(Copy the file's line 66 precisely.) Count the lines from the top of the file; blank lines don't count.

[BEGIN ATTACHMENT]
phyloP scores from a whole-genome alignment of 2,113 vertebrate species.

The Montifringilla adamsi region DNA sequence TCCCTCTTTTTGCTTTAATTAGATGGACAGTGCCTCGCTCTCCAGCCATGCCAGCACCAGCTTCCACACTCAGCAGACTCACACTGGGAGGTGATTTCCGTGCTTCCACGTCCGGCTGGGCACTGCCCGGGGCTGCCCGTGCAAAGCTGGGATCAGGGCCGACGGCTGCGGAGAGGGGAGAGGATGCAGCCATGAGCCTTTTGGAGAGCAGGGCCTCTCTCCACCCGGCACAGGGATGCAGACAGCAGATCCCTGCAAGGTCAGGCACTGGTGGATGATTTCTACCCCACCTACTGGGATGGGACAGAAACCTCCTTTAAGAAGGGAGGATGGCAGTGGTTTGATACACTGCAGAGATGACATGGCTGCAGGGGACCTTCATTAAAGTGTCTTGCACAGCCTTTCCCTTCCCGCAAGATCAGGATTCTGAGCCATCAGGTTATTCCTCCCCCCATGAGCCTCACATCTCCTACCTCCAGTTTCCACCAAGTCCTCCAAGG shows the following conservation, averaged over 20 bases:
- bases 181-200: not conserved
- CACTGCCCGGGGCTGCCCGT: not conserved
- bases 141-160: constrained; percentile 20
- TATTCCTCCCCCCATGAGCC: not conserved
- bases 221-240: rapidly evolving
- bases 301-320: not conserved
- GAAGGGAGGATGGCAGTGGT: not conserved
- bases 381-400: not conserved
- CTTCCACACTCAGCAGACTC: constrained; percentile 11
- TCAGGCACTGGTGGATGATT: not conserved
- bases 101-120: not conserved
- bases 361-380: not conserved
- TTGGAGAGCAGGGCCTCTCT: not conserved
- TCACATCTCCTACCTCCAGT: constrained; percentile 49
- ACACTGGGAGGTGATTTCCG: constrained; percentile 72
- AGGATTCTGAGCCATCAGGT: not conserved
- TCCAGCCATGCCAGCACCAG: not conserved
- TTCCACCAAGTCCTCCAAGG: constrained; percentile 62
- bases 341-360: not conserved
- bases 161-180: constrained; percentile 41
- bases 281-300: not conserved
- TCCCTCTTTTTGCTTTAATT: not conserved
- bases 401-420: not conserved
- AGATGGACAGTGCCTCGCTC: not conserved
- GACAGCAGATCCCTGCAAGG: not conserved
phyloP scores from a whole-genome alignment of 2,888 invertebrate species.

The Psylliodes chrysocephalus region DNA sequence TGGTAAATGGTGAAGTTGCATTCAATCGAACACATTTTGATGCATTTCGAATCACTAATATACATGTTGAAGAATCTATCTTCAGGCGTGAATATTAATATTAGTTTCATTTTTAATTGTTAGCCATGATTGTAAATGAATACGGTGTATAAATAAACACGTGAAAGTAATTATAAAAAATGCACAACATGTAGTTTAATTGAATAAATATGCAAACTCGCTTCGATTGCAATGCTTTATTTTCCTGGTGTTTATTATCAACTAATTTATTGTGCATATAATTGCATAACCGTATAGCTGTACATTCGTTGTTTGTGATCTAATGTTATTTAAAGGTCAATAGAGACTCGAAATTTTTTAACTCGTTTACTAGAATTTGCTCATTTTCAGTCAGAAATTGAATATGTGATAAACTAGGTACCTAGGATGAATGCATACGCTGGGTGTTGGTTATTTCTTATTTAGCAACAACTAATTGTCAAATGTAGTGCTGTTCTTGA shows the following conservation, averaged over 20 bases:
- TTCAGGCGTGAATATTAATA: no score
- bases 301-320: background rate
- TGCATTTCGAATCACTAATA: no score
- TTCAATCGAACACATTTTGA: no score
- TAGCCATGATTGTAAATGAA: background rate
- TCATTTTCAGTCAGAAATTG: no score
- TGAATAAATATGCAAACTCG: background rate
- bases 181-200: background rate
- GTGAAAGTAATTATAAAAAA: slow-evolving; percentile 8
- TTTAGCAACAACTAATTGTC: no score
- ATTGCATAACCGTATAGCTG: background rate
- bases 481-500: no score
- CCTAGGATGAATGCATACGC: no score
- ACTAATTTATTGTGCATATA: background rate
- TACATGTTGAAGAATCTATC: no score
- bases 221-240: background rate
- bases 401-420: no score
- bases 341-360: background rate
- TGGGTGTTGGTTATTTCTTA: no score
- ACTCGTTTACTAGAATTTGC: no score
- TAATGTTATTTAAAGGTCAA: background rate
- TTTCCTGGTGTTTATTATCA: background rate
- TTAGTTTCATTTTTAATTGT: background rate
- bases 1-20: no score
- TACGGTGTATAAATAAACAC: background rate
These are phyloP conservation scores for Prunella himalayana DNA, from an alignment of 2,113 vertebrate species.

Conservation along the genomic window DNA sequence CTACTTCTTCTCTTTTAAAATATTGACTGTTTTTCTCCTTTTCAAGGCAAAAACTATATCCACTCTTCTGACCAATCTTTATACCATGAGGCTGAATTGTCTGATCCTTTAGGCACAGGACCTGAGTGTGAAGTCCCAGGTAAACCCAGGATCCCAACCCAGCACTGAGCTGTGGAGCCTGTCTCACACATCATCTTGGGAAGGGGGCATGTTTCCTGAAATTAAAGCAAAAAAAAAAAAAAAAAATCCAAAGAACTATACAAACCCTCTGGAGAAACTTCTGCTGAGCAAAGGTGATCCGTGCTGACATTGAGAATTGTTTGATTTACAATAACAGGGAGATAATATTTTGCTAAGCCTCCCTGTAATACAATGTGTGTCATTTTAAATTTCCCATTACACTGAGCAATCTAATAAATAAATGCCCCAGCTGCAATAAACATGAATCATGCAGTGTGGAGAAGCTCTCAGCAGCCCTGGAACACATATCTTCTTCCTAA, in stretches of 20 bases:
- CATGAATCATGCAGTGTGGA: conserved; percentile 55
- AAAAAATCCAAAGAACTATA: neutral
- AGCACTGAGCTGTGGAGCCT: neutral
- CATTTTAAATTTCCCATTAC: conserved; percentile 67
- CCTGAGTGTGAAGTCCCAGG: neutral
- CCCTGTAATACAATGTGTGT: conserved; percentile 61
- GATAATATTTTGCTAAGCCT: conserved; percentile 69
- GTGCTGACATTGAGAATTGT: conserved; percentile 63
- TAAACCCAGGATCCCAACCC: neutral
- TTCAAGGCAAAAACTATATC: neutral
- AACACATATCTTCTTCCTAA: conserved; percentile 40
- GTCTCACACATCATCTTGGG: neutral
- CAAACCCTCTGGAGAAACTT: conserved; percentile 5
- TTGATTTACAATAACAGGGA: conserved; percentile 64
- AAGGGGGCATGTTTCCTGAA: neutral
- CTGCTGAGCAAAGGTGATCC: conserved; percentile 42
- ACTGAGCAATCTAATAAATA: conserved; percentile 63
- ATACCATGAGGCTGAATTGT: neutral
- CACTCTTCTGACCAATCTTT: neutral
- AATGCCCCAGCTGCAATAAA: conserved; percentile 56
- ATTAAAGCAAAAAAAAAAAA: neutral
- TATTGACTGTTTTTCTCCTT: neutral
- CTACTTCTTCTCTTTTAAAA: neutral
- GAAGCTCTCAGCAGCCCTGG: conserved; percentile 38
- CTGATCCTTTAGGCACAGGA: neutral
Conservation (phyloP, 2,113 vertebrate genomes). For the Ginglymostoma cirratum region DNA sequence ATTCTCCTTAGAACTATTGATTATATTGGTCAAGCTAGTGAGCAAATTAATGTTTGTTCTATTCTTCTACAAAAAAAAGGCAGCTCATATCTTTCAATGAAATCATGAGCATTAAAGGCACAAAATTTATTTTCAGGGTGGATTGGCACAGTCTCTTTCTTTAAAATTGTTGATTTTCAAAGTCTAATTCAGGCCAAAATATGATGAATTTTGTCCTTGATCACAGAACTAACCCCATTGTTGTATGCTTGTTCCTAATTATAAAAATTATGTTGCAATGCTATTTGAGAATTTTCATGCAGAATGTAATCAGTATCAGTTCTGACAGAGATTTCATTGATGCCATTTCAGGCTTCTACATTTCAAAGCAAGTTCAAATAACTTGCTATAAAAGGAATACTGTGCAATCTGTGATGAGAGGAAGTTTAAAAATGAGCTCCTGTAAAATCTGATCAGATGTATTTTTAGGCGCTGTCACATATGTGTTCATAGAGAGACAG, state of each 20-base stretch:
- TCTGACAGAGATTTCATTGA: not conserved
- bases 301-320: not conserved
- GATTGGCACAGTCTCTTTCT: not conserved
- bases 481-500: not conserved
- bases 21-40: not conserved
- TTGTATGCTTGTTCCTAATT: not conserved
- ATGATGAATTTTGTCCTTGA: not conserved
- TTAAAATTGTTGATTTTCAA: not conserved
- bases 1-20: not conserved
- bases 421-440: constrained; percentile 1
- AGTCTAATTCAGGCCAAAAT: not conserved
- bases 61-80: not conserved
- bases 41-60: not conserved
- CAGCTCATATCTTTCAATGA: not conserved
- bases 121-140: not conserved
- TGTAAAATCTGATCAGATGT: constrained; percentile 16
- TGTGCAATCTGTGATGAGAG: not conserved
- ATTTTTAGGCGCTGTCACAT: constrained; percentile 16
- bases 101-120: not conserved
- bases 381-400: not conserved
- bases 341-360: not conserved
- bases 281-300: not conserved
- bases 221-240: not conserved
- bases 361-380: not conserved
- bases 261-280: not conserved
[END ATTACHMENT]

- TTCAAGGCAAAAACTATATC: neutral